From my perspective, the demand-driven funding system is Labor’s main higher education achievement (it’s described at pages 56-58 of this report). Over time, I expect it will drive a more efficient allocation of student places and through creating competition improve teaching and student services. Already we can see that a student’s chances of getting an offer in their first-preference field of study has improved in most disciplines:
Source: DIISRTE. The figure shows offers in each field of study as a % of all first-preference applications for that field of study.
But uncapping the number of Commonwealth-supported students is costing a lot of money, a factor in recent higher education cuts. An article in yesterday’s AFR reveals that the universities want a de facto re-introduction of caps – not through changing the higher education funding legislation but through universities agreeing to constrain student numbers.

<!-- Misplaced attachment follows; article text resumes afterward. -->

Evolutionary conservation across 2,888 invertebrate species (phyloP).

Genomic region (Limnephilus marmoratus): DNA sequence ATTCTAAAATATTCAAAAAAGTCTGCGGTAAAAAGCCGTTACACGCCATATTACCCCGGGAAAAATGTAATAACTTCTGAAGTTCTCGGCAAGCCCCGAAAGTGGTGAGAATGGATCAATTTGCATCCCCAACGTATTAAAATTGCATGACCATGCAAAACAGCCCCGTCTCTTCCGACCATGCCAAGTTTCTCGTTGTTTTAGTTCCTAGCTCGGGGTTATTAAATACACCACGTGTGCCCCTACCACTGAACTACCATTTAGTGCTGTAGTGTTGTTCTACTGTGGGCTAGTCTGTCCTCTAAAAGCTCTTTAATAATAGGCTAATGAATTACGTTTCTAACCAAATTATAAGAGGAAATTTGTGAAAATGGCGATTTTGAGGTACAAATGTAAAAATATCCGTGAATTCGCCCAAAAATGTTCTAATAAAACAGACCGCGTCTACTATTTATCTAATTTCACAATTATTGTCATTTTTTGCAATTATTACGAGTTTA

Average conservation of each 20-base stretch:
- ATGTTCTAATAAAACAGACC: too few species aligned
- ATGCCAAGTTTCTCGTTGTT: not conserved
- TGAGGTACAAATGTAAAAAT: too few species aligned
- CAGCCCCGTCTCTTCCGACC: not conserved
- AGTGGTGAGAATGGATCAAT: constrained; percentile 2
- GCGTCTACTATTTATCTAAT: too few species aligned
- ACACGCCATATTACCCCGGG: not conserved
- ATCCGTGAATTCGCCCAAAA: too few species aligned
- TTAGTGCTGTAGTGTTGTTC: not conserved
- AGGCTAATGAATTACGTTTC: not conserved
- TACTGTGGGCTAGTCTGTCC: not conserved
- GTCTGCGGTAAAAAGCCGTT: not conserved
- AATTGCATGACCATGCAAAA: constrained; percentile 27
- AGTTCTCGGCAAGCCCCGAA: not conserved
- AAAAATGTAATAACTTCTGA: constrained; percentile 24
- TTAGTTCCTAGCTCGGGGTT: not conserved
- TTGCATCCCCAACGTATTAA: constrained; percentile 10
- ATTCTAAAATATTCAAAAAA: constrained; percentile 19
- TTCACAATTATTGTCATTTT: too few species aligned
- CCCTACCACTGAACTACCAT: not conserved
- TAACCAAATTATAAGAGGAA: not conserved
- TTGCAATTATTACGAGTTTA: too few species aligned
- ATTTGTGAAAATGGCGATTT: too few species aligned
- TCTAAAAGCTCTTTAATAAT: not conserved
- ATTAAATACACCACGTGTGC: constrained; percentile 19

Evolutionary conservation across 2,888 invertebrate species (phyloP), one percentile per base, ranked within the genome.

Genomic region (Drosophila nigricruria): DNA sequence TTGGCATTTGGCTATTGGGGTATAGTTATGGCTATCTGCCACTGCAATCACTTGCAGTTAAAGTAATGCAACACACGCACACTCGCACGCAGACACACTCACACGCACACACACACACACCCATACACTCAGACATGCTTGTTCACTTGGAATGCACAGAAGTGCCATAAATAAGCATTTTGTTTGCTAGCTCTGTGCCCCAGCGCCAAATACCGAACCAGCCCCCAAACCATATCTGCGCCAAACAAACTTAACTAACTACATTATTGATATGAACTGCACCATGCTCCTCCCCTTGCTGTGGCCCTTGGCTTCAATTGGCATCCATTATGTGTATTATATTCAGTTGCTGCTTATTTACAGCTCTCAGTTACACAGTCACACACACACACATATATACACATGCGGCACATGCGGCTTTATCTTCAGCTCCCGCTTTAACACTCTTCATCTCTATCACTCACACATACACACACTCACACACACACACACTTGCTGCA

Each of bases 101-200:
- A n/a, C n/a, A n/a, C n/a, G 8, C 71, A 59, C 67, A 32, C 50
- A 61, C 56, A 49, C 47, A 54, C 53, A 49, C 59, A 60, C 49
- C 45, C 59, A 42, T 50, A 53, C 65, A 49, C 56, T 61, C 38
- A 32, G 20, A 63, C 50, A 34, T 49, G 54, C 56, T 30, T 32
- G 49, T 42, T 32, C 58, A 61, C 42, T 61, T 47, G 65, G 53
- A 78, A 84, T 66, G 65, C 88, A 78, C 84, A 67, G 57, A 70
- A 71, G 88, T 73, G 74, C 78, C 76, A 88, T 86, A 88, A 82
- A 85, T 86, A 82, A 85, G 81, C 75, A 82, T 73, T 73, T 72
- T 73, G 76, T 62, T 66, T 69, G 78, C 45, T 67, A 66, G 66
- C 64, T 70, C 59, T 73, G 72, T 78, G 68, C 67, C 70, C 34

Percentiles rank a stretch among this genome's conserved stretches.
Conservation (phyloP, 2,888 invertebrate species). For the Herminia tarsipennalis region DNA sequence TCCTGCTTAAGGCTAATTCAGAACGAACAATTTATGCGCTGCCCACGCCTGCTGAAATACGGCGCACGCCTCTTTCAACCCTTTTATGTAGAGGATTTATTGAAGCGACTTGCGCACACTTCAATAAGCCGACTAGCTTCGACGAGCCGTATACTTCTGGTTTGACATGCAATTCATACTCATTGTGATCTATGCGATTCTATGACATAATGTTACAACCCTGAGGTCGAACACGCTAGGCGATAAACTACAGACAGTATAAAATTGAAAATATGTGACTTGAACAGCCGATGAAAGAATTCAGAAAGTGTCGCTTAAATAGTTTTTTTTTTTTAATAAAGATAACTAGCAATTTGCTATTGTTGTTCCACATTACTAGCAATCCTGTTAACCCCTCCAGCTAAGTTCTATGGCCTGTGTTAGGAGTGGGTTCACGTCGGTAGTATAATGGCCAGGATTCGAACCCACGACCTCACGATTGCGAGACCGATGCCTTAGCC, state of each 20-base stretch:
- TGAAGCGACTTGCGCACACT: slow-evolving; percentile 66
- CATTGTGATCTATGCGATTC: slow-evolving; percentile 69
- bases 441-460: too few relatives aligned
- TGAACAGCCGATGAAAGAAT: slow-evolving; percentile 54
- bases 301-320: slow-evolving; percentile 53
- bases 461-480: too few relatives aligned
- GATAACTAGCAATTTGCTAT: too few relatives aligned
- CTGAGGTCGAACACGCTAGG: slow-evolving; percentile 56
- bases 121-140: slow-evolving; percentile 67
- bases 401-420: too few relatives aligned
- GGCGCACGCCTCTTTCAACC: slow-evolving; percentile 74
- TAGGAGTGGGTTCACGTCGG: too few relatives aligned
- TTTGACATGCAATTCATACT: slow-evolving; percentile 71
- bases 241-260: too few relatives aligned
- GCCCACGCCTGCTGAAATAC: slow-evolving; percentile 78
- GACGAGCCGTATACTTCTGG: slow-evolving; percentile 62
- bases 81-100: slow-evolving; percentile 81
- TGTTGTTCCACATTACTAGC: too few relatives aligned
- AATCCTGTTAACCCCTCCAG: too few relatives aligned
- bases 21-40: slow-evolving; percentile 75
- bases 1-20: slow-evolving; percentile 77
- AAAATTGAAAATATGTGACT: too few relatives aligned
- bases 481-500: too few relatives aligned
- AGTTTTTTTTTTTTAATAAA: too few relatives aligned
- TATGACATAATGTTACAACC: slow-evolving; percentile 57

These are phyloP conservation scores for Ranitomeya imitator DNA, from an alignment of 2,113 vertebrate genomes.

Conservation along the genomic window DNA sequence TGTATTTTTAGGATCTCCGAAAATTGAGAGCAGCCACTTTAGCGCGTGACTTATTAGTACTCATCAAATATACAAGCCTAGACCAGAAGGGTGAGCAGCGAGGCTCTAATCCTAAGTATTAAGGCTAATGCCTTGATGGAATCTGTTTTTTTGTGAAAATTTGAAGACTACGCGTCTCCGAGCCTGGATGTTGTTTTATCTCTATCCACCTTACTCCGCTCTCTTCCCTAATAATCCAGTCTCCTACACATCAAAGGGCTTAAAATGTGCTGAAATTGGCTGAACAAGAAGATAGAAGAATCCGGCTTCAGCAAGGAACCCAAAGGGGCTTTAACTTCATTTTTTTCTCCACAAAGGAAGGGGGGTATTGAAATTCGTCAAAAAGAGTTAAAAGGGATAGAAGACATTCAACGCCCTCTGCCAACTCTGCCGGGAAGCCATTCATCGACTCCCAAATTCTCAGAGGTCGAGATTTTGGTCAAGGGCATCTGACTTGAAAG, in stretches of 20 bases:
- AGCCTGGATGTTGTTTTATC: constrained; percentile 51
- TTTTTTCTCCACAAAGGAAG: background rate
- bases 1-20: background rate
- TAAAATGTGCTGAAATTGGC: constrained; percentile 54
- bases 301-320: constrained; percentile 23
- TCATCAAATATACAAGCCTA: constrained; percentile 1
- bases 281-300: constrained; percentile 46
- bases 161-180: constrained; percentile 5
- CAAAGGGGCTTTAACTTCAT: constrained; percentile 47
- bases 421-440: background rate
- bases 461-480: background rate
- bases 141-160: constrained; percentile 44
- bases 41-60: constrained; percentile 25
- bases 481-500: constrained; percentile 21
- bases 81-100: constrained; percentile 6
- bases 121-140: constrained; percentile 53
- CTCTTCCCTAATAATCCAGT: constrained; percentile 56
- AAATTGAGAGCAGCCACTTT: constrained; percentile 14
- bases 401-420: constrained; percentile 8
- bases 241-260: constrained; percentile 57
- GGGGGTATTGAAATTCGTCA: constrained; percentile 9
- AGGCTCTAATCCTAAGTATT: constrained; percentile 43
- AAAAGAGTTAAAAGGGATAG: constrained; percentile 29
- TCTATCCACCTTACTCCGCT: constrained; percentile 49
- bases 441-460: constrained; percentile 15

This would be a backwards step. The fear of losing students to competitors is a key driver of responsiveness to students, and a cartel-like restriction on places would be nearly as bad as the old regulated control.